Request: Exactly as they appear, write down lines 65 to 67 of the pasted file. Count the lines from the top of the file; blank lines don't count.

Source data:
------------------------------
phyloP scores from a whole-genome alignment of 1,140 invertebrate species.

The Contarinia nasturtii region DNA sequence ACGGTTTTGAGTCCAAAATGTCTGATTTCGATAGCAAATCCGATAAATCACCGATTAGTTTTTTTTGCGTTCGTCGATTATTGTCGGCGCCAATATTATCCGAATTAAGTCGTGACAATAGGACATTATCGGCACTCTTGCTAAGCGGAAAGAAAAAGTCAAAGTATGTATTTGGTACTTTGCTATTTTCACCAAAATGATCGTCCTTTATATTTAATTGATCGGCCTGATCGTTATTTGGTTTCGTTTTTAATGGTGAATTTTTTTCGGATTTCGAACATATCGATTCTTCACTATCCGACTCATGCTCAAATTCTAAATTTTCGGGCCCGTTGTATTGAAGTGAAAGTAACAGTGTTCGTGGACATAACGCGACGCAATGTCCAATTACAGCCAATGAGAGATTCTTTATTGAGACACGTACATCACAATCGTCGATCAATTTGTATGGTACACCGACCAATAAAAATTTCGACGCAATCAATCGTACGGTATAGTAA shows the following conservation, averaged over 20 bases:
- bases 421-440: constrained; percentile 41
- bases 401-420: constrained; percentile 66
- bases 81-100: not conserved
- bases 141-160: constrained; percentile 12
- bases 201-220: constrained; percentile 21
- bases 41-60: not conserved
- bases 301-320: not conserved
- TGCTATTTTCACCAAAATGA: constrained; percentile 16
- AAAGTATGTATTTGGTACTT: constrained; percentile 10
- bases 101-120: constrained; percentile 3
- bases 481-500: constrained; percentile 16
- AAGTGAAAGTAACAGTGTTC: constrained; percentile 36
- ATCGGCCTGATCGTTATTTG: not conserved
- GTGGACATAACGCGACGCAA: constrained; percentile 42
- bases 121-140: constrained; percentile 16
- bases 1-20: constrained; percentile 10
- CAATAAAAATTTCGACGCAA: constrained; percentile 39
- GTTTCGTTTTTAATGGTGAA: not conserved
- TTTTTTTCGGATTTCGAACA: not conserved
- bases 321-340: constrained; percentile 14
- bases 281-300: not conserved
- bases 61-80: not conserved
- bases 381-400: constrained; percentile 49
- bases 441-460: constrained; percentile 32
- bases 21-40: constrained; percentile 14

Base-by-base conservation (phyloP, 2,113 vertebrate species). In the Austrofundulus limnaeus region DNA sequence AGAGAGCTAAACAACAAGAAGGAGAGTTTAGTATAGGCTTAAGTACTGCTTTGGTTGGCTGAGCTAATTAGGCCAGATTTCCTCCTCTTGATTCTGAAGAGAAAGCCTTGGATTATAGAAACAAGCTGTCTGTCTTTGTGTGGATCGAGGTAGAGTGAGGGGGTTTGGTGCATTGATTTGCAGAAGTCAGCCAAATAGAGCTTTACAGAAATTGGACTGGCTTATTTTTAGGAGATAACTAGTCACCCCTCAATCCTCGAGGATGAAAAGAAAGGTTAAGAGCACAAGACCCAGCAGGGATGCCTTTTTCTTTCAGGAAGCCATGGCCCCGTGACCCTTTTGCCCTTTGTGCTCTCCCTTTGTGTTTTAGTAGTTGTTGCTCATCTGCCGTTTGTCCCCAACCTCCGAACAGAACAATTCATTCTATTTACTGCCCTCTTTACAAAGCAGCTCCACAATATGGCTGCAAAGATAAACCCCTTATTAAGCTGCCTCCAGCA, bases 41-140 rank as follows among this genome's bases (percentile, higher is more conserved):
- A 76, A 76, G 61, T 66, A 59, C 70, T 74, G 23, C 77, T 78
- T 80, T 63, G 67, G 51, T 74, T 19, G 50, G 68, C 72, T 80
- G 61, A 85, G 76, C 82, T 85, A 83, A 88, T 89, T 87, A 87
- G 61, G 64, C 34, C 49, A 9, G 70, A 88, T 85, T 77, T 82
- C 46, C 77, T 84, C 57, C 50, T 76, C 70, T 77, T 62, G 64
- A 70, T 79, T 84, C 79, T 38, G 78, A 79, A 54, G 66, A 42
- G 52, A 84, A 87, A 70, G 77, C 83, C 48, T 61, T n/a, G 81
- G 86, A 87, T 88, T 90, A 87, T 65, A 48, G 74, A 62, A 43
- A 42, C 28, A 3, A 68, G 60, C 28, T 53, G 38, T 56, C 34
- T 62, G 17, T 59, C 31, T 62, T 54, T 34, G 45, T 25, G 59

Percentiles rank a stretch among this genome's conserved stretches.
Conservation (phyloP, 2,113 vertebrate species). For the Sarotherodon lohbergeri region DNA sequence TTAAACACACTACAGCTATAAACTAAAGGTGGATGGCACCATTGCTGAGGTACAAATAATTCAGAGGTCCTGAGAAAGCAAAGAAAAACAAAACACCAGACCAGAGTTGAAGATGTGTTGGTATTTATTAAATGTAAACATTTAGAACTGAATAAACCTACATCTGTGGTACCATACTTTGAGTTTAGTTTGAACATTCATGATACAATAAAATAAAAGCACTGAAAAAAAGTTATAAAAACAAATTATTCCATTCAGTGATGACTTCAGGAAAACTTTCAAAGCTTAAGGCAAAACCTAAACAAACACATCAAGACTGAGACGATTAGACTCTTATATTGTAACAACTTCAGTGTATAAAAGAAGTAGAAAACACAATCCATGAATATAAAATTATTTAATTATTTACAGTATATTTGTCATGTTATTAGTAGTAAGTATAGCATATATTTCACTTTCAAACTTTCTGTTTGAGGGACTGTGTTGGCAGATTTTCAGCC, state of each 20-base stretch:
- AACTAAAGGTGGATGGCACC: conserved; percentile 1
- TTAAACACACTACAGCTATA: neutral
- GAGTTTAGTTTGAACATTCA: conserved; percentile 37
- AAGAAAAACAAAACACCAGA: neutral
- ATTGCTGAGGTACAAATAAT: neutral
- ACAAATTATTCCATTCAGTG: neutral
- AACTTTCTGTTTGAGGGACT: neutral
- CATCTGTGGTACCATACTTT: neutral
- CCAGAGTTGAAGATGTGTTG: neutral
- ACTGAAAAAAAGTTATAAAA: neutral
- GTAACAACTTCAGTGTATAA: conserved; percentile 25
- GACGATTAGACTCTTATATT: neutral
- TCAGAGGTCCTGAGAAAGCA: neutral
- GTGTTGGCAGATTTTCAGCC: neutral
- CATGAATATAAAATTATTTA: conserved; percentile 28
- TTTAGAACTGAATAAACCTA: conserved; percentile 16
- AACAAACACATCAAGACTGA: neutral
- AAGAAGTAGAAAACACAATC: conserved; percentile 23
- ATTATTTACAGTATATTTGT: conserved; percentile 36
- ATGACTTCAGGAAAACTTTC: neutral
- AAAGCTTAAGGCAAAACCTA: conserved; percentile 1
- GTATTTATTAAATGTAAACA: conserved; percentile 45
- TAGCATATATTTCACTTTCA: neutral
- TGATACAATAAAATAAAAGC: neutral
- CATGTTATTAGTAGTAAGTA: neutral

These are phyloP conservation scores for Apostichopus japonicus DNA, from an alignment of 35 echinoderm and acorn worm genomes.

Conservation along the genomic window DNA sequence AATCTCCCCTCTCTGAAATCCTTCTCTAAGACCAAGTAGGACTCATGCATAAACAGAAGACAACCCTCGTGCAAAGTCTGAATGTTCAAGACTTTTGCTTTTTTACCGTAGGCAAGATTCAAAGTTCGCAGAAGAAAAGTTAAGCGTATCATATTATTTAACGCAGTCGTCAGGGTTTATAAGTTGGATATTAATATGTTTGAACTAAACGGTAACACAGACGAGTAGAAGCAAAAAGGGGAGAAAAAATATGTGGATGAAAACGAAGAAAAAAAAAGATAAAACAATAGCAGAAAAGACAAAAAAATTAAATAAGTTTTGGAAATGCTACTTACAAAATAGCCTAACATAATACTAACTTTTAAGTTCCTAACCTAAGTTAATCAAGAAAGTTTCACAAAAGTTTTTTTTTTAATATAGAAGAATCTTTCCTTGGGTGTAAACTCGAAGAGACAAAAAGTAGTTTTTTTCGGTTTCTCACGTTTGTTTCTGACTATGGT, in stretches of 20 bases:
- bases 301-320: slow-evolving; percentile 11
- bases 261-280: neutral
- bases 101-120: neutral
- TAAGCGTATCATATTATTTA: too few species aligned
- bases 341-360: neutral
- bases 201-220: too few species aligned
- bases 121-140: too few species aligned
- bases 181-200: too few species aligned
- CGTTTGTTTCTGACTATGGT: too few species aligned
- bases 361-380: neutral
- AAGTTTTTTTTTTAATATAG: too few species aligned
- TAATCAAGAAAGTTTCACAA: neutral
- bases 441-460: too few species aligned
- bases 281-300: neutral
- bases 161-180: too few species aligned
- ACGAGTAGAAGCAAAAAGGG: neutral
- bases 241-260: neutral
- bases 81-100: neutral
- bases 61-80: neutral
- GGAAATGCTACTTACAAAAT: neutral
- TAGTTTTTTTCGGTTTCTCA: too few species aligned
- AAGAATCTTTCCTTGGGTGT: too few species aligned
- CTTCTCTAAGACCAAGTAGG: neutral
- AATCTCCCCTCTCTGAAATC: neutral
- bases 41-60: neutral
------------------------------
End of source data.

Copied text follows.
- CATGTTATTAGTAGTAAGTA: neutral

These are phyloP conservation scores for Apostichopus japonicus DNA, from an alignment of 35 echinoderm and acorn worm genomes.

Conservation along the genomic window DNA sequence AATCTCCCCTCTCTGAAATCCTTCTCTAAGACCAAGTAGGACTCATGCATAAACAGAAGACAACCCTCGTGCAAAGTCTGAATGTTCAAGACTTTTGCTTTTTTACCGTAGGCAAGATTCAAAGTTCGCAGAAGAAAAGTTAAGCGTATCATATTATTTAACGCAGTCGTCAGGGTTTATAAGTTGGATATTAATATGTTTGAACTAAACGGTAACACAGACGAGTAGAAGCAAAAAGGGGAGAAAAAATATGTGGATGAAAACGAAGAAAAAAAAAGATAAAACAATAGCAGAAAAGACAAAAAAATTAAATAAGTTTTGGAAATGCTACTTACAAAATAGCCTAACATAATACTAACTTTTAAGTTCCTAACCTAAGTTAATCAAGAAAGTTTCACAAAAGTTTTTTTTTTAATATAGAAGAATCTTTCCTTGGGTGTAAACTCGAAGAGACAAAAAGTAGTTTTTTTCGGTTTCTCACGTTTGTTTCTGACTATGGT, in stretches of 20 bases: